Tuesday, November 6, 2012

The Messianic Age

"If anyone comes to me without hating his father and mother, wife and children, brothers and sisters, and even his own life, he cannot be my disciple." Lk 14:26

There are many "hard" sayings of Jesus, but none more difficult to grasp than his talk about hating father, mother, wife and children. What could this possibly mean? The prophet Micah gives us an indication and an insight.
Do not trust a neighbor; put no confidence in a friend. Even with her who lies in your embrace be careful of your words. For a son dishonors his father, a daughter rises up against her mother, a daughter-in-law against her mother-in-law--a man's enemies are the members of his own household. (Micah 7:5-6)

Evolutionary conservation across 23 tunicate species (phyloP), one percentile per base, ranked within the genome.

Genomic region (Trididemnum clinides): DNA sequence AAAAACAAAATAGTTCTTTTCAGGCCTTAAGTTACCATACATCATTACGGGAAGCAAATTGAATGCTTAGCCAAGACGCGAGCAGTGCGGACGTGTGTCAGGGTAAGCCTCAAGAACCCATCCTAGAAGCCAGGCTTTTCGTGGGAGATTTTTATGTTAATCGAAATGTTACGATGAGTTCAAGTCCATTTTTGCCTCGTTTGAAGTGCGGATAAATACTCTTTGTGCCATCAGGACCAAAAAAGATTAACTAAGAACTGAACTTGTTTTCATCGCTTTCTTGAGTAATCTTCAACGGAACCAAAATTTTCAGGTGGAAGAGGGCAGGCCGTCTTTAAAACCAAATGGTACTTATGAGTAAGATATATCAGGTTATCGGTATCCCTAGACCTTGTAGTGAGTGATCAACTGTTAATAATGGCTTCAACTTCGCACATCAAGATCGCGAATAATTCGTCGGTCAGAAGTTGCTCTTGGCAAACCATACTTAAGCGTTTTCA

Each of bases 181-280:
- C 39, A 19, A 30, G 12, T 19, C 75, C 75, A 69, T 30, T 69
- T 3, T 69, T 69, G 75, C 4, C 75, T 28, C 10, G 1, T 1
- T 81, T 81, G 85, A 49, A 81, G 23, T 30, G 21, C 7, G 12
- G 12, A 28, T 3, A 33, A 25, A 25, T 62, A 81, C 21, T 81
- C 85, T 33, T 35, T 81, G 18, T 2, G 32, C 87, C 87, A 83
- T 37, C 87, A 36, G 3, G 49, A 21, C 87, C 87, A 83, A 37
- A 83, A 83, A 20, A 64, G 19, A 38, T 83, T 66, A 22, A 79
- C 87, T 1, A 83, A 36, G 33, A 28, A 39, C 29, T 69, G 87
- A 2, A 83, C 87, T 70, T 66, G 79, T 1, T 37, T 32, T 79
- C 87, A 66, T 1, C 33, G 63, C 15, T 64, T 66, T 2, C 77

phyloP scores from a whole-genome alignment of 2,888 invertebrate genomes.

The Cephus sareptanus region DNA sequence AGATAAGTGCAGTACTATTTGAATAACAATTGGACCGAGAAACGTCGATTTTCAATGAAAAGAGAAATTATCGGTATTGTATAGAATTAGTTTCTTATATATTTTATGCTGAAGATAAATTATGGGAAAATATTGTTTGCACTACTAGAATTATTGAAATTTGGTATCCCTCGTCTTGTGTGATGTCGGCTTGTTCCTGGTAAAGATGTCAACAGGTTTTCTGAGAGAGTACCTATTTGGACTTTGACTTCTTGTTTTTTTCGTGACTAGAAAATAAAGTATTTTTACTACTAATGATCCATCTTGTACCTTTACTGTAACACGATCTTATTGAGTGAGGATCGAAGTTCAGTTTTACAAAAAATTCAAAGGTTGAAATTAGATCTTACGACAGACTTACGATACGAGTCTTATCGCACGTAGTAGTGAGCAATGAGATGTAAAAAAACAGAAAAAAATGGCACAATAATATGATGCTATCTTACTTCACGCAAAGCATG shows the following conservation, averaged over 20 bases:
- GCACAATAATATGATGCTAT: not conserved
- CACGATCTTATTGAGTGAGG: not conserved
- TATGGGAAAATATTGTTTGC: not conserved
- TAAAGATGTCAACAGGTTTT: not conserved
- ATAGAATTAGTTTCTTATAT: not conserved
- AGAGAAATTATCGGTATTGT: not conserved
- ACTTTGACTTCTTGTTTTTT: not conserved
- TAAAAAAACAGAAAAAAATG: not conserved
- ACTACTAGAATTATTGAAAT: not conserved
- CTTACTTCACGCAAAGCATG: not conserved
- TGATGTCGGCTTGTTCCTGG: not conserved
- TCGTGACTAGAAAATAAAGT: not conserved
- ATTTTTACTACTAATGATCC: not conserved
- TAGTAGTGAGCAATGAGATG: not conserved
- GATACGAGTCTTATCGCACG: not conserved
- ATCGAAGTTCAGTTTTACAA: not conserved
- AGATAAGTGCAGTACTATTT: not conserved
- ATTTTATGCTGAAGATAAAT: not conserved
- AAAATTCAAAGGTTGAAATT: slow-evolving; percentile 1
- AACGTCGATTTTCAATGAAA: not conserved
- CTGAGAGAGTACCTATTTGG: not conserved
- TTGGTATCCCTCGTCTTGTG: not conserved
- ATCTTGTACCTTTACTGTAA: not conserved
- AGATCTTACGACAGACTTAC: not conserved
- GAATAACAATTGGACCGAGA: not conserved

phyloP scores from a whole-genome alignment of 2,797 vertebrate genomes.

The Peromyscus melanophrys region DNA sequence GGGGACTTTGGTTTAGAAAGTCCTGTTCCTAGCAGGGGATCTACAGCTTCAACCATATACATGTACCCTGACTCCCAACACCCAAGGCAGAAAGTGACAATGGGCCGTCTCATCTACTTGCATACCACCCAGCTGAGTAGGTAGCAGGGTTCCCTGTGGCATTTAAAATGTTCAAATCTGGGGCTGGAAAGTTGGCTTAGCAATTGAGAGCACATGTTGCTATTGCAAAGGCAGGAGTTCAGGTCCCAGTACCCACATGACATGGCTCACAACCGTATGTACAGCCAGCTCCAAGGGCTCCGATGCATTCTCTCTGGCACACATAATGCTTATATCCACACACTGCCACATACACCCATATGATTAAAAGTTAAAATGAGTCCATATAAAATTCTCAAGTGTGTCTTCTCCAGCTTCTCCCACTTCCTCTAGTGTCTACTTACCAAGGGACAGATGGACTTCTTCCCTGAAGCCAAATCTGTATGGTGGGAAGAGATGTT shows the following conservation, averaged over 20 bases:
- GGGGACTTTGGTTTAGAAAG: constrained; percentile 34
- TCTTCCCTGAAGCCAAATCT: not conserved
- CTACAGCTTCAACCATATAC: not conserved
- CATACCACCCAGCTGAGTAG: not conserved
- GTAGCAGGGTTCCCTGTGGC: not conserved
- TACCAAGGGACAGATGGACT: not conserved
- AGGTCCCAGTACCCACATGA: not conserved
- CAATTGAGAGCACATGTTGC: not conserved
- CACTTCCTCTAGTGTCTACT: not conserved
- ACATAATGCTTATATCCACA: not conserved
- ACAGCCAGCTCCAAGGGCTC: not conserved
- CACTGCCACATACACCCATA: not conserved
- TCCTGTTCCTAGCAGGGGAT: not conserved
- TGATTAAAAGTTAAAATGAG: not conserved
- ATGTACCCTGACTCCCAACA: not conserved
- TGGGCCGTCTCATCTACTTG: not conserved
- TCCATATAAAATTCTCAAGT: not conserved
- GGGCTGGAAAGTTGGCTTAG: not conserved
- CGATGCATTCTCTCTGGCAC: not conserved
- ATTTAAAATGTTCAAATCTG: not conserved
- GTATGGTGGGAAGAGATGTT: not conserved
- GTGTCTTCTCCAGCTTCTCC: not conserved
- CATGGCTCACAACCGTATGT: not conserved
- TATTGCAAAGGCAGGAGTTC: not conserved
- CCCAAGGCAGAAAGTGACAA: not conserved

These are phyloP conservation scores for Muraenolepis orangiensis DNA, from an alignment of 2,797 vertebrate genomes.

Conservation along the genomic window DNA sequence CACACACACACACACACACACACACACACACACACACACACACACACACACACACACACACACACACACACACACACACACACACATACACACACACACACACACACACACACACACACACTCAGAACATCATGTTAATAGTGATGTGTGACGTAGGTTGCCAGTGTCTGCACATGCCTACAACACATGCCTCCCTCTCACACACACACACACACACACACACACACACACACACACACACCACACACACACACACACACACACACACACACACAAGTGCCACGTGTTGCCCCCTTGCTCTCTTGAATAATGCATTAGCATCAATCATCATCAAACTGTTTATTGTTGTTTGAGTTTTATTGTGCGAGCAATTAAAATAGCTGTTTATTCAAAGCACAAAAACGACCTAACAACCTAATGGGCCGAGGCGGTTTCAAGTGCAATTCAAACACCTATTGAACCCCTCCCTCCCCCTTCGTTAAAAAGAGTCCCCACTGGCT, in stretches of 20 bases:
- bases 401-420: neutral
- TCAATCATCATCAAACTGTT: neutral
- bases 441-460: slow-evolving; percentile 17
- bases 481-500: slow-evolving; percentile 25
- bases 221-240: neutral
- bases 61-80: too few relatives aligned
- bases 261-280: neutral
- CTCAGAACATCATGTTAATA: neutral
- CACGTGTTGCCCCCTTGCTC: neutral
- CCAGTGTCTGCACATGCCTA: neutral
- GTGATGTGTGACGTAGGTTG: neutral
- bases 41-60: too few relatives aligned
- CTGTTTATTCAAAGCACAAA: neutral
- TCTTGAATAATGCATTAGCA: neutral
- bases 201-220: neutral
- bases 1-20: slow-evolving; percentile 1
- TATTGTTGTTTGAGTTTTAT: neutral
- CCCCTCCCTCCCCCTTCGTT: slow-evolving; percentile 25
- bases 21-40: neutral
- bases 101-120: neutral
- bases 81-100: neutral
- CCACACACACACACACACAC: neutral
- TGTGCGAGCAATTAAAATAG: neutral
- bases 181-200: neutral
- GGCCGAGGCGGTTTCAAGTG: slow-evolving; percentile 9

The Messianic age, about both Micah and Jesus are speaking, will be ushered in by dissension, and traditional social networks like families will be broken apart because they fail to listen to God and change their lives. Though difficult to accept, the answer is simple, even transparent. Because the people of Jesus' day refused to listen to John the Baptist or him, they will hasten their own downfall, and the same warning prevails today.

Not unlike the warning on a package of cigarettes that if you keep smoking you risk cancer, Jesus, the prophet of God, another Micah, makes it clear that unless we open ourselves to the fullness of his message, we hasten our own demise.

Today, ask God how to live the fullness of the Gospel.

How do you interpret Jesus' hard sayings?

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